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Pakistan: The situation of Ahmadis, including legal status and political, education and employment rights; societal attitudes toward Ahmadis (2006 - Nov. 2008)

Publisher Canada: Immigration and Refugee Board of Canada
Author Research Directorate, Immigration and Refugee Board of Canada, Ottawa
Publication Date 4 December 2008
Citation / Document Symbol PAK102972.E
Cite as Canada: Immigration and Refugee Board of Canada, Pakistan: The situation of Ahmadis, including legal status and political, education and employment rights; societal attitudes toward Ahmadis (2006 - Nov. 2008), 4 December 2008, PAK102972.E, available at: [accessed 23 September 2020]
DisclaimerThis is not a UNHCR publication. UNHCR is not responsible for, nor does it necessarily endorse, its content. Any views expressed are solely those of the author or publisher and do not necessarily reflect those of UNHCR, the United Nations or its Member States.

The Ahmadiyya [Ahmaddiya] Movement in Islam was established in 1889 by Hazrat Mirza Ghulam Ahmad in India (UK Jan. 2007, 1). There are more than two million followers of the Ahmadi faith in Pakistan (US 11 Mar. 2007, Sec. 2c; HRW 6 May 2007; MRG n.d.). Human Rights Watch (HRW) explains that "Ahmadis differ with other Muslims over the exact definition of Prophet Mohammad being the 'final' monotheist prophet" (6 May 2007; see also Minority Rights Group International n.d.) and that "[m]any Muslims consider the Ahmadiyya to be non-Muslims" (HRW 6 May 2007). The Asian Centre for Human Rights (ACHR) South Asia Human Rights Index for 2008 states that religious minorities, including Ahmadis, "face systematic discrimination ... by the State" (1 Aug. 2008, 73).

Legal status

According to the Observatory for the Protection of Human Rights Defenders Annual Report 2007, Ahmadis in Pakistan face legal discrimination (FIDH/OMCT 2007, 216). With respect to the legal status of Ahmadis, Freedom House states that Pakistan's "constitution classifies them as a non-Muslim minority, and the penal code severely restricts their religious practice" (2008; see also US 19 Sept. 2008, Sec. 2). Minority Rights Group International and the United Kingdom (UK) Parliamentary Human Rights Group (PHRG) indicate that a 1974 constitutional amendment, found in Clause 3 of Article 260 (Minority Rights Group International n.d.), declared Ahmadis to be non-Muslim (ibid.; UK Jan. 2007, 1). Ordinance XX of 1984, an amendment to the Pakistan Penal Code (PPC), contains sections 298b and 298c, which curtail Ahmadis' freedom of religion and expression (UK Jan. 2007, 1; see also HRW 6 May 2007).

Country Reports 2007 provides the following information:

The law prohibits Ahmadis ... from engaging in any Muslim practices, including using Muslim greetings, referring to their places of worship as mosques, reciting Islamic prayers, and participating in the Hajj or Ramadan fast. Ahmadis were prohibited from proselytizing, holding gatherings, or distributing literature. Government forms, including passport applications and voter registration documents, require anyone wishing to be listed as a Muslim to denounce the founder of the Ahmadi faith. (US 11 Mar. 2008, Sec. 2c)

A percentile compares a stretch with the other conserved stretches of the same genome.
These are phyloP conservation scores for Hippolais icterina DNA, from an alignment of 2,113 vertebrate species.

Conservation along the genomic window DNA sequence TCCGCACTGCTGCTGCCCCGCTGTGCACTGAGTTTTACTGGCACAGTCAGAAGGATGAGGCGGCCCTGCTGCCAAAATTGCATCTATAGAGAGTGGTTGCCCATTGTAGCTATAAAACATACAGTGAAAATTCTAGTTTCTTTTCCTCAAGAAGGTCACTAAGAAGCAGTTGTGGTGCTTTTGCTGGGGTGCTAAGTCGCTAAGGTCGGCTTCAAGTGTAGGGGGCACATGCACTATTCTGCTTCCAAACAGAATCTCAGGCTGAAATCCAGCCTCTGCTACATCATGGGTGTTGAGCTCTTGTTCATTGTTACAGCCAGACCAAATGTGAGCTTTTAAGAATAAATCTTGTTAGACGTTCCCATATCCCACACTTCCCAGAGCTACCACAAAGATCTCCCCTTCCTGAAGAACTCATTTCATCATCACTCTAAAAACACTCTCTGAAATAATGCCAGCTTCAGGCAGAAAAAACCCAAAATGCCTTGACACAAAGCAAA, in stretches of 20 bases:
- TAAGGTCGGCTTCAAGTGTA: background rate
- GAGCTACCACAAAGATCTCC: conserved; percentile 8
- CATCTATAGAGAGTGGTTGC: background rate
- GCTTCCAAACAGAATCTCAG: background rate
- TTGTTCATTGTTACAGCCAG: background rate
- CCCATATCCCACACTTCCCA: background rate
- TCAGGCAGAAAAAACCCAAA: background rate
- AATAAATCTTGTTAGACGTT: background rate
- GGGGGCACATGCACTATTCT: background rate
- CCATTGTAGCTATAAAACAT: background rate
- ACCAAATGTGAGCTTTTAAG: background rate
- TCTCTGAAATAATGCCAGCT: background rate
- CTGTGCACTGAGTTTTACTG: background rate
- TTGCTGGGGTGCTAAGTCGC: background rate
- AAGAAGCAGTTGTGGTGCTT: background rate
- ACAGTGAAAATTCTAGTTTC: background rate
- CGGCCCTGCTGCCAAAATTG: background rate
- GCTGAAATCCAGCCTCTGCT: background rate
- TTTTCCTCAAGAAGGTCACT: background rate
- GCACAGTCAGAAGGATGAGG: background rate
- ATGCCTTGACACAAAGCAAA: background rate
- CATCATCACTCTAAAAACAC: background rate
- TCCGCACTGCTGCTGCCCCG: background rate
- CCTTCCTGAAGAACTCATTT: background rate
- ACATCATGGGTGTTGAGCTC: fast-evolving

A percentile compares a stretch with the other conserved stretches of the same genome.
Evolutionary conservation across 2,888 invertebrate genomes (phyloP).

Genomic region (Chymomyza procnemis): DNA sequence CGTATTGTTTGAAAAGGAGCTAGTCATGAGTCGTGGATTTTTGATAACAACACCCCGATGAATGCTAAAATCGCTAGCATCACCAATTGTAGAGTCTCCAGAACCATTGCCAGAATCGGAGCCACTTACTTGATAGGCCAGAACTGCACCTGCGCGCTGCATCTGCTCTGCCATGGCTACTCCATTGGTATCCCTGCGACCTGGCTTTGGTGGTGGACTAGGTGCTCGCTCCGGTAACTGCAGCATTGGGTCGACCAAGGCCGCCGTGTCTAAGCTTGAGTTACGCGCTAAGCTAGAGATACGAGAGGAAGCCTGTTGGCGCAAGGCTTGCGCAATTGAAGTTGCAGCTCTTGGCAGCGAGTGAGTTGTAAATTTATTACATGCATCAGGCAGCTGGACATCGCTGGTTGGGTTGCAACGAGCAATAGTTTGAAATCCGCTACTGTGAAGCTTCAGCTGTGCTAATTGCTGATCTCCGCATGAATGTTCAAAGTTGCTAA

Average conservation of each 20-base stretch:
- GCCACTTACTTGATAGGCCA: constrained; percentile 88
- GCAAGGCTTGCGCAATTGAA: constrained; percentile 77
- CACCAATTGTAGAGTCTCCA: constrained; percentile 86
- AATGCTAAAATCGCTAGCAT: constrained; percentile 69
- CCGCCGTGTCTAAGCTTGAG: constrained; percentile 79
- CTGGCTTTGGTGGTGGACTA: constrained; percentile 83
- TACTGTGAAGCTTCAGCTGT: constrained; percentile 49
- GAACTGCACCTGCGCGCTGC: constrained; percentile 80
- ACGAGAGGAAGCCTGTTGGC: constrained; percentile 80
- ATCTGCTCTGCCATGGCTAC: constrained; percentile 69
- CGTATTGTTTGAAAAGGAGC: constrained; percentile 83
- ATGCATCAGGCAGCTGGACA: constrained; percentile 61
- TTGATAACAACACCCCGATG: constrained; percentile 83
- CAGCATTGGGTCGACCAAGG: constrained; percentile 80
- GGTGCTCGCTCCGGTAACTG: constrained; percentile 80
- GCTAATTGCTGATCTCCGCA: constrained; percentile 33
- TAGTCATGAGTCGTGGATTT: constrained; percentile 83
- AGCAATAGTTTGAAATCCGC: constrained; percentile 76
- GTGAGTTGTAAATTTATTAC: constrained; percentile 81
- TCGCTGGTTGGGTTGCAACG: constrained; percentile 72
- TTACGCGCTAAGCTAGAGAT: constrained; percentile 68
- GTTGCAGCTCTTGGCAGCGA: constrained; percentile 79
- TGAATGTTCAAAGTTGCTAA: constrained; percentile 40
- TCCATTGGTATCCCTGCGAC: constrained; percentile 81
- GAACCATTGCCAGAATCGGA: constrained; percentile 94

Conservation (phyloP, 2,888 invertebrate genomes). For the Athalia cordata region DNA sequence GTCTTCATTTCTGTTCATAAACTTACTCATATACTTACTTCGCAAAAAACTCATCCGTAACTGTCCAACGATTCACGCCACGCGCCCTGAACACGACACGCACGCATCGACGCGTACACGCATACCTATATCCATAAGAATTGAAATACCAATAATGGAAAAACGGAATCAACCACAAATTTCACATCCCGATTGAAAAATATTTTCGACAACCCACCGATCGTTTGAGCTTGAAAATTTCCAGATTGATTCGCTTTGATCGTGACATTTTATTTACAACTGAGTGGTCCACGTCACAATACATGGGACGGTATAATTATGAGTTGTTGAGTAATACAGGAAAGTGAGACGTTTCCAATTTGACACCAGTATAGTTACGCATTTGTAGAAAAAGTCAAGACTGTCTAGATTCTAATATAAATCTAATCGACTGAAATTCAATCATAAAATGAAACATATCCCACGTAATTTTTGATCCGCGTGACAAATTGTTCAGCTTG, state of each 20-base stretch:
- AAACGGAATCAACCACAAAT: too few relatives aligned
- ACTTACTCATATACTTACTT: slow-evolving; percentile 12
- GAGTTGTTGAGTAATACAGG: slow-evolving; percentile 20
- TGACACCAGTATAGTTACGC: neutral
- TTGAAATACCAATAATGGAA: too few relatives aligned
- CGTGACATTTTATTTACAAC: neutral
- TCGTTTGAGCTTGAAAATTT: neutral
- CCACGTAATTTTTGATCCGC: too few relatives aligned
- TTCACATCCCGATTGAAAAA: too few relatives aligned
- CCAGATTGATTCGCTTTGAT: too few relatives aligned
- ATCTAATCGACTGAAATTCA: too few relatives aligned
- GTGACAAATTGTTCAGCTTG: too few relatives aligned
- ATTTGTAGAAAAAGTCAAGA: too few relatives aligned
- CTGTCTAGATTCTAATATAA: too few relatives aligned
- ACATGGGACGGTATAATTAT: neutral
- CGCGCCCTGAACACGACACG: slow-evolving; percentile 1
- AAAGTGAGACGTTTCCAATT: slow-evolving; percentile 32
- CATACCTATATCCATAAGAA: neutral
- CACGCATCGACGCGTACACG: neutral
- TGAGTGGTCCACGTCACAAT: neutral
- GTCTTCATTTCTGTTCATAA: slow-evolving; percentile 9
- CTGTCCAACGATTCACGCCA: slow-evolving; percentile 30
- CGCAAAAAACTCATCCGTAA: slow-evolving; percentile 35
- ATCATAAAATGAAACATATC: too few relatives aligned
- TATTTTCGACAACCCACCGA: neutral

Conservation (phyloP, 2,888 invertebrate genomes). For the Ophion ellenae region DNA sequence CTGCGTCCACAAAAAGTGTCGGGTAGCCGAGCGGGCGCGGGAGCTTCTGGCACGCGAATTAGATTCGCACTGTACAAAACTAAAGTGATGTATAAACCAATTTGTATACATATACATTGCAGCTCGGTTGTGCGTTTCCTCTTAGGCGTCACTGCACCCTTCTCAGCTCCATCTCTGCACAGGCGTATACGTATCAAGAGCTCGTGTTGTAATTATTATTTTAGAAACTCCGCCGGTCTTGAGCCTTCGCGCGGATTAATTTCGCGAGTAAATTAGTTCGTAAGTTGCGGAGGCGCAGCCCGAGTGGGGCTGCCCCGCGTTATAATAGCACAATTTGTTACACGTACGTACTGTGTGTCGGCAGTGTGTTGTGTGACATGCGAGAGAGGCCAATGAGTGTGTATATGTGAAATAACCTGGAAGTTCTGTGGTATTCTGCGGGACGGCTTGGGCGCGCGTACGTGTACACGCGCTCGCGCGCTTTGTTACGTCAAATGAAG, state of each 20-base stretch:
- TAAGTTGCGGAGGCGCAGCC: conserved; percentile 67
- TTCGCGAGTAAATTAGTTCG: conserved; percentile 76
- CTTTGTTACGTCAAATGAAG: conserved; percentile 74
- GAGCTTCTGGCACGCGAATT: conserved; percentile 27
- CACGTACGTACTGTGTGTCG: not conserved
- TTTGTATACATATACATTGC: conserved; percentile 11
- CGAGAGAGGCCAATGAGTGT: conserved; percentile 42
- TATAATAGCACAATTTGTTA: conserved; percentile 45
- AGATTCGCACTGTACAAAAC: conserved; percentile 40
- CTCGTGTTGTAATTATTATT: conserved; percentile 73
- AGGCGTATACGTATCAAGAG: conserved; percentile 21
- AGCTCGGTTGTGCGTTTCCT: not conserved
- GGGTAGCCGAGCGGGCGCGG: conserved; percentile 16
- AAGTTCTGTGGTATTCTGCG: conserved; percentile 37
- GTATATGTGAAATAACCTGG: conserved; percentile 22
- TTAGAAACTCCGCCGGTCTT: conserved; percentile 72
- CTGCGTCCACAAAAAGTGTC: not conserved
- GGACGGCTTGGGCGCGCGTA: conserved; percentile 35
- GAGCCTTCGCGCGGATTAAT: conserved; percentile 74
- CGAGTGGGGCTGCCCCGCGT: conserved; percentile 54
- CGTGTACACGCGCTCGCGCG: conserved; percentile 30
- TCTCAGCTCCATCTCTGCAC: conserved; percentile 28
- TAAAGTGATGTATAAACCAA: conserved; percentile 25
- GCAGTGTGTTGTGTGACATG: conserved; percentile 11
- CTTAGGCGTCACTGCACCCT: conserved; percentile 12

Similarly, HRW provides the following information in a May 2007 article:

The persecution of the Ahmadiyya community is wholly legalized, even encouraged by the Pakistani government. Pakistan's penal code explicitly discriminates against religious minorities and targets Ahmadis in particular by prohibiting them from "indirectly or directly posing as a Muslim." Ahmadis are prohibited from declaring or propagating their faith publicly, building mosques, or making the call for Muslim prayer. (HRW 6 May 2007)

Under Pakistan's penal code, blasphemy against the Prophet Muhammad is punishable by a death sentence (US 11 Mar. 2008, Sec. 2b; HRW 6 May 2007).

According to the Human Rights Commission of Pakistan (HRCP), in June 2008, police in Rabwah filed a First Information Report (FIR) against "thousands" of Ahmadis for engaging in religious celebrations that occurred in May 2008 (30 June 2008). The HRCP notes that the FIR stated that Ahmadis were seen by police to be "in a joyous mode and wearing colourful caps and displaying badges with religious slogans," using fireworks and "greeting each other," which is tantamount to preaching the Ahmadi faith and proscribed by law (HRCP 30 June 2008).

The US International Religious Freedom Report reports that from 1 July 2007 to 30 June 2008, "45 Ahmadis faced criminal charges under religious laws or because of their religious beliefs: 7 under the blasphemy laws, 23 under Ahmadi-specific laws, and 15 under other laws but motivated by their adherence to Ahmadiyya religious beliefs" (19 Sept. 2008, Sec. 2). According to the ACHR, in 2006, there were 90 blasphemy cases reported, of which 11 of the accused were Ahmadis (ACHR 1 Aug. 2008, 74; see also HRW 2008). Freedom House notes that "[t]o date, appeal courts have overturned all blasphemy convictions, but suspects are generally forced to spend lengthy periods in prison, where they are subject to ill-treatment, and they continue to be targeted by religious extremists after they are released" (2008). HRW reports that "[i]n several instances, the police have been complicit in harassment and the framing of false charges against Ahmadis, or stood by in the face of anti-Ahmadi violence" (6 May 2007).

Both Freedom House and the ACHR indicate that Ahmadis face restrictions with respect to printing and possessing publications (Freedom House 2008; ACHR 1 Aug. 2008, 73). According to Freedom House, "[a]uthorities occasionally confiscate or close Ahmadiyya publications and harass journalists or printers involved in their production (2008). The ACHR reports that the public sale of Ahmadi publications is prohibited (ACHR 1 Aug. 2008, 73) and that, in 2007, five Ahmadi children were arrested for subscribing to an Ahmadi children's magazine (ibid., 74; see also US 11 Mar. 2008, Sec. 2c).

Political status

According to the Minority Rights Group International World Directory of Minorities, Ahmadis "have penetrated deeply into all walks of life and become one of the most significant groups within Pakistan politics" (n.d.). However, the ACHR and the European Union (EU) report that, when voting in elections, Ahmadis must register on a separate voters' list (ACHR 1 Aug. 2008, 73; EU 16 Apr. 2008, 4). The EU Election Observation Mission to Pakistan observes that if Ahmadis do not register on this list, they "may be required to swear an oath before the electoral authorities that Mohammad is the last prophet" (16 Apr. 2008, 49). Similarly, the US International Religious Freedom Report states that in order to be listed as a Muslim, a person "must swear to believe that Prophet Muhammad is the final prophet and denounce the Ahmadiyya Movement's founder as a false prophet and his followers as non-Muslims" (19 Sept. 2008, Sec. 2). Significant numbers of Ahmadis boycotted the February 2008 national and provincial assembly elections due to this requirement (EU 16 Apr. 2008, 4). Further information on the boycotting of the February 2008 elections could not be found among the sources consulted by the Research Directorate.